Kashmir's heart of darkness
Muzaffarabad was once the "city of light" in Pakistani Kashmir -- it is now a black hole, writes Graham Usher from the devastated city
On Saturday 8 May -- at 8.53am -- the South Asian earthquake erupted in the Kashmir valley, a mountainous province long divided and still disputed between Pakistan and India. The tremor rippled south, becoming a vast, earthen wave that fractured mountains, sheared down hillsides and buried thousands upon thousands of people.
In less than a minute, it reached Muzaffarabad, the "capital" of Pakistani Kashmir and home to 600,000 people. Muzaffarabad nestles on the banks of the Neelum River. The water is usually glacier blue. Today it is an angry red, swelled by mud and the blood of dead animals.
The earthquake tore through the city, leaving only a shell. A few buildings still stand, but most are a ruin of fallen masonry, collapsed corrugated roofs and ruptured roads. People pick gingerly through the detritus, as though wary that one false move will bring down the remains of their lives.
"The problem now is not the dead -- it's the living," says Sadir Butt, one of the 27,000 refugees in Muzaffarabad who fled Indian Kashmir during one of the three Pakistan-India wars fought over the province. "Our children have the earth and the sky -- and nothing in between".
Mohamed Abbasi would disagree. He was in Manchester, England, when he heard about the earthquake. He flew home and risked a night drive across deadly mountainous passes to reach Muzaffarabad. "It was the worst 24 hours of my life. I was crying on the plane, crying on the road up," he says.
He found his home, shaken but intact, and also his family, squatting in two tents on adjacent grassland: his mother, father, three brothers and sister. "I can't describe what I felt when I saw them, not even in my own language. My mother... just swallowed me up."
She was teaching at her school in a village when the earthquake struck. "I'd just gone out to pick up the keys from the caretaker. There was a roar and a crash. It was like the Day of Judgement. I turned around and the school was gone -- it was just gone. There were 300 children inside. I don't know how many survived. I didn't wait to help them. I ran to my family".
Mohamed's younger brother, Anwar, was watching TV, with his sister. He felt the house shudder and watched as the roof rent like a curtain. He grabbed his two younger brothers. "I threw them out on the balcony", he says. His father, Jamil, was in his office in the Muslim Commercial Bank. Of the city's six banks, it was the only one left standing. "What can I say? We were lucky".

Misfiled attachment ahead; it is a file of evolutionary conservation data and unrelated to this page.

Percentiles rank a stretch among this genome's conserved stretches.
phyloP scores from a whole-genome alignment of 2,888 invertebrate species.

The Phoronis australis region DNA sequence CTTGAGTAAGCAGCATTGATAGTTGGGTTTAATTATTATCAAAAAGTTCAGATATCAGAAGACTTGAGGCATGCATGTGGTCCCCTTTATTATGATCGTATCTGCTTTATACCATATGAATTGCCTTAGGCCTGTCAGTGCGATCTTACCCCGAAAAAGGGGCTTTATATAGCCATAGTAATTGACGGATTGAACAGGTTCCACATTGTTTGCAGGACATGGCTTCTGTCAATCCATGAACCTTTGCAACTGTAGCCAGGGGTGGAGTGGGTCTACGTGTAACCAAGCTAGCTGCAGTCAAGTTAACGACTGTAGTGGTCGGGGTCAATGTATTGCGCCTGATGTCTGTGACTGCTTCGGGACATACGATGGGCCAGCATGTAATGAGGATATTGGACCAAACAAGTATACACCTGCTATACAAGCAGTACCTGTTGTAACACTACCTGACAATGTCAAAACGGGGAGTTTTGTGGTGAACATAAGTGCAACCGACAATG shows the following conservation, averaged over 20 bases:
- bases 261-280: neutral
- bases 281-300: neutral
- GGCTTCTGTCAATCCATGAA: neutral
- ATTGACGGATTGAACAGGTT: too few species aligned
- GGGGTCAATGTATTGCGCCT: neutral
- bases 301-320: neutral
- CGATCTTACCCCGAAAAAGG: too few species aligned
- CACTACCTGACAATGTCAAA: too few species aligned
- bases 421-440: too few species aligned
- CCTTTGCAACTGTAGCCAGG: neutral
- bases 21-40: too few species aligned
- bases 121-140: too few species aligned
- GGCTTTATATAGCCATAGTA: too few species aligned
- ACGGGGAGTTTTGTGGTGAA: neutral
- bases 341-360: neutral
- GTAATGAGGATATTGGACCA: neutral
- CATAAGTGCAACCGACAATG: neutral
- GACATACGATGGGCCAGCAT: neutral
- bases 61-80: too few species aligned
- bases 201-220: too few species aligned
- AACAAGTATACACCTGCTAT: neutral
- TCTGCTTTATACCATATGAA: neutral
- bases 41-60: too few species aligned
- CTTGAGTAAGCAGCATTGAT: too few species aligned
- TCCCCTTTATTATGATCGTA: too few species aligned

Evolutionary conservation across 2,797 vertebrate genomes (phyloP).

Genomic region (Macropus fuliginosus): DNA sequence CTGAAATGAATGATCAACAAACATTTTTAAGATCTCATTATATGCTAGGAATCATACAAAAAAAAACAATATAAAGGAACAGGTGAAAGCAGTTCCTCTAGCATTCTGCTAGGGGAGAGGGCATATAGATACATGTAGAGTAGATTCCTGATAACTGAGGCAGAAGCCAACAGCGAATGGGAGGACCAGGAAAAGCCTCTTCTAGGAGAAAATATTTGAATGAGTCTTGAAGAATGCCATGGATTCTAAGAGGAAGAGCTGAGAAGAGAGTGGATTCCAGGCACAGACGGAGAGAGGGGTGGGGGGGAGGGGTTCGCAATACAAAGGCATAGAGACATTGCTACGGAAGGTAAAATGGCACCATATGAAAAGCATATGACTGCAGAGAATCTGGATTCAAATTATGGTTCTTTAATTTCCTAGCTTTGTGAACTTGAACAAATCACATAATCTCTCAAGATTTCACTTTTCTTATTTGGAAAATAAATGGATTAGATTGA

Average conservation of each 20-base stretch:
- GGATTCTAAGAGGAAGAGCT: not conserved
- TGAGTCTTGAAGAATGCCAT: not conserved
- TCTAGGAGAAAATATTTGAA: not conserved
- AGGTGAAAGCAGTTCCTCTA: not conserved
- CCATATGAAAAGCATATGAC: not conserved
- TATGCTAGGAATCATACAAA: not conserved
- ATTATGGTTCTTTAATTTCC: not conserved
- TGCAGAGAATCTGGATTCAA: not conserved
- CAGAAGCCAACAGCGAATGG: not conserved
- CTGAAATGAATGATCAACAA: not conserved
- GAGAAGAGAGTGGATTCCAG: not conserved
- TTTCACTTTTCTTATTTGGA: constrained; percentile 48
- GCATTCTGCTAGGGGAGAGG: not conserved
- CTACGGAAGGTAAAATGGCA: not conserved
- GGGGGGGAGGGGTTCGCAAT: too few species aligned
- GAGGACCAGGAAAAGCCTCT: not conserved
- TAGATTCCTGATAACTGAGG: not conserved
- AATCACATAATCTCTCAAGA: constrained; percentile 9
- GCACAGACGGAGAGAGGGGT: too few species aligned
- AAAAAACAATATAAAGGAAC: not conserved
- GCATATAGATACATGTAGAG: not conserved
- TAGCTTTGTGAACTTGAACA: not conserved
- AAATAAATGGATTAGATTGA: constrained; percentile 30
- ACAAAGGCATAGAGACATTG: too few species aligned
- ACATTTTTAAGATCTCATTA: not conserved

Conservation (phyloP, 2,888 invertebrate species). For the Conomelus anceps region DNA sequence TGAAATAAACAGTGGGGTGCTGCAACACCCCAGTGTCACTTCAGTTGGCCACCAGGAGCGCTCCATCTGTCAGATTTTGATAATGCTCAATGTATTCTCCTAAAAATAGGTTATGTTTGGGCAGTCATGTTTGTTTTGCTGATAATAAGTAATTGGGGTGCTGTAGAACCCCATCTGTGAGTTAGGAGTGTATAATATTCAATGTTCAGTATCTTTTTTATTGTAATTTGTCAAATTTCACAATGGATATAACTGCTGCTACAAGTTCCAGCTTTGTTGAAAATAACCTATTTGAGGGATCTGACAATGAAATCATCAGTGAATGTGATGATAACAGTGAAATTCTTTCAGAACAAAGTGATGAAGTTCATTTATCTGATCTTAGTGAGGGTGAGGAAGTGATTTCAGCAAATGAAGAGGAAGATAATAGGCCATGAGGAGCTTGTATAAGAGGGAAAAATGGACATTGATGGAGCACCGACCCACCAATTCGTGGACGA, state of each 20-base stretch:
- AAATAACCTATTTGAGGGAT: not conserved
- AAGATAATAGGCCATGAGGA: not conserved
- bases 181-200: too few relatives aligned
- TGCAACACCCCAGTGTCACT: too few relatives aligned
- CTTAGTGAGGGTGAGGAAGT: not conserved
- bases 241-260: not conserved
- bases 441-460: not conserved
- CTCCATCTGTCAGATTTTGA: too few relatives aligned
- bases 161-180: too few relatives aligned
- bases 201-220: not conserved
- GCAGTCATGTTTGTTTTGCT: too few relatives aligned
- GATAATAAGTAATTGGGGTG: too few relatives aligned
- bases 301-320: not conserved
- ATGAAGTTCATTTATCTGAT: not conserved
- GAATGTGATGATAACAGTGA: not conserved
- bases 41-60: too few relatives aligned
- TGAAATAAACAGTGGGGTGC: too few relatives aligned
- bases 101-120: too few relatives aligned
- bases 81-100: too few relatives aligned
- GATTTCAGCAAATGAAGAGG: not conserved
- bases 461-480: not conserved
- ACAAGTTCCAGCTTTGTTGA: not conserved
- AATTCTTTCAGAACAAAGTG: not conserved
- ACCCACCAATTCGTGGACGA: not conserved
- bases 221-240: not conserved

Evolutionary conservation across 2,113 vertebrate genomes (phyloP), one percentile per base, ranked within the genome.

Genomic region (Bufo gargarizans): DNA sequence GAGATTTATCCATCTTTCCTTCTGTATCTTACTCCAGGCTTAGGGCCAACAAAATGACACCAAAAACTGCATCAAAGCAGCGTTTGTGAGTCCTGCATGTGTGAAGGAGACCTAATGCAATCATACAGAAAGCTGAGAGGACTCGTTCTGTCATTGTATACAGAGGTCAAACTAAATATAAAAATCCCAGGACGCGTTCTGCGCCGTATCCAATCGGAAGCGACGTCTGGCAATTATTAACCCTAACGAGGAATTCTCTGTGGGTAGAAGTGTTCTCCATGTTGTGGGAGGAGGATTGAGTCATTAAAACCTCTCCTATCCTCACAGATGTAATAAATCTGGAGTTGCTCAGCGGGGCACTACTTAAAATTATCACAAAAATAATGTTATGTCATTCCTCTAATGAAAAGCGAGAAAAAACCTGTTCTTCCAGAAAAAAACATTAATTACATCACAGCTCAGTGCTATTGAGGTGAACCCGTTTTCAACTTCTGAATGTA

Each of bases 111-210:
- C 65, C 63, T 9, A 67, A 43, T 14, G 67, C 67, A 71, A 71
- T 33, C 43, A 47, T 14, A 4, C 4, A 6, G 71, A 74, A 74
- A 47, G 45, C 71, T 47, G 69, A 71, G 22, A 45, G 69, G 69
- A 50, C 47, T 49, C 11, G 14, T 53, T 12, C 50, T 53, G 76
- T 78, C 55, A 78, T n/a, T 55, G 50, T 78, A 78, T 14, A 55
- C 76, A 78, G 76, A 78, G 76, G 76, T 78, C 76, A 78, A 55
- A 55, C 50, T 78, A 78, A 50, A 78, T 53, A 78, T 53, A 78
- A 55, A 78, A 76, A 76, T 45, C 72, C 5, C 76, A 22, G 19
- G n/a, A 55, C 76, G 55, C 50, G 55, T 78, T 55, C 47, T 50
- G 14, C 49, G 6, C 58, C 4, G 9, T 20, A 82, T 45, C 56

But no family can be completely untouched in a disaster of this scale, not even the "lucky" Abbasis. Mohamed's uncle, Sherif, a 44-year-old geography teacher, was crushed to death in his school. Nor has Mohamed had any contact with his kin in their ancestral village of Dachahooruera, 70 kilometres from Muzaffarabad. "I don't know if they're alive or dead," he says.
Mohamed's house rests on a ledge above the valley. Despite the devastation, it is still breathtakingly beautiful, surrounded by verdant forest and sheltered by a cradle of Himalayan Mountains. But the drive to the centre of town is like a descent into hell.
The roads are a crush of cars and dazed, homeless refugees. Old men carry sacks of belongings on their backs. Women slosh out tents, preparing the Ramadan Iftar waiting for the next rainfall. Children run after multi-coloured trucks, tossing out cartons of milk, biscuits and bottled water to a scrum of ravenous people.
Thousands are leaving the city, jamming the road to Islamabad. Thousands more are pouring in, like 29-year-old Ijaz. He spent two days trekking down the mountain to Muzaffarabad from his village, Sarian. Two-hundred-and-seventy people were killed there but there are nine with spinal injuries "who can be saved", he says. All he needs is one doctor and one helicopter. But he is getting nowhere. What will he do? "I'll walk back with whatever medical supplies I can carry," he says.